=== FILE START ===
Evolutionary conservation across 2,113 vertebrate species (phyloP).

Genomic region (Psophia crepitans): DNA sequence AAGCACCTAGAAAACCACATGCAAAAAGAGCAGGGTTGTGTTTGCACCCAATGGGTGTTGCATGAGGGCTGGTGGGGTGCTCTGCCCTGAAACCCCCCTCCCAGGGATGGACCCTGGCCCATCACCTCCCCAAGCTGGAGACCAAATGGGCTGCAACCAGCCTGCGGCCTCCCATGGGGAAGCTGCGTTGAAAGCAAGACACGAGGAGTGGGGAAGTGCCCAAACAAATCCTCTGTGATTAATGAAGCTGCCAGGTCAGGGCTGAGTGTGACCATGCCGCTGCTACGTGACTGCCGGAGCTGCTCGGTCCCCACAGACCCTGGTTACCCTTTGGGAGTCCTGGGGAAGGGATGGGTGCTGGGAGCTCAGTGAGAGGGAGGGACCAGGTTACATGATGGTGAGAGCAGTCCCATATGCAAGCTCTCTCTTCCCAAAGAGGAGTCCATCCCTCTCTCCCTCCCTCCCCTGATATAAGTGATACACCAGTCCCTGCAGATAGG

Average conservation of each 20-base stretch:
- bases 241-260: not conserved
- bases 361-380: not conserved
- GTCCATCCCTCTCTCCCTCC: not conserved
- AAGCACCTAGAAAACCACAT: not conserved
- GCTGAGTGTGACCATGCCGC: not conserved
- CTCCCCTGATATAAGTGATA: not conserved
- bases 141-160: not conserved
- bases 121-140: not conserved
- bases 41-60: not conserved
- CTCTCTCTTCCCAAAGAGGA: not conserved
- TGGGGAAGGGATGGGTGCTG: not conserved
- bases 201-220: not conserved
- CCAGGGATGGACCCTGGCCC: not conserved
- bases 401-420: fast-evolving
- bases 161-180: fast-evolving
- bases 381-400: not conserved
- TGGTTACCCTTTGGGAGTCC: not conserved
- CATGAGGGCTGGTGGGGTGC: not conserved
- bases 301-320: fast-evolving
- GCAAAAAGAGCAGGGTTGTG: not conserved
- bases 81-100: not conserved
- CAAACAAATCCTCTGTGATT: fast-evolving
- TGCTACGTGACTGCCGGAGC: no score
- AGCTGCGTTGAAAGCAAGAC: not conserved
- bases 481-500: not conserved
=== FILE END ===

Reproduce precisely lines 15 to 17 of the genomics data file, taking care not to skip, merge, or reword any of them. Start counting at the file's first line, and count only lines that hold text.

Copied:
- bases 201-220: not conserved
- CCAGGGATGGACCCTGGCCC: not conserved
- bases 401-420: fast-evolving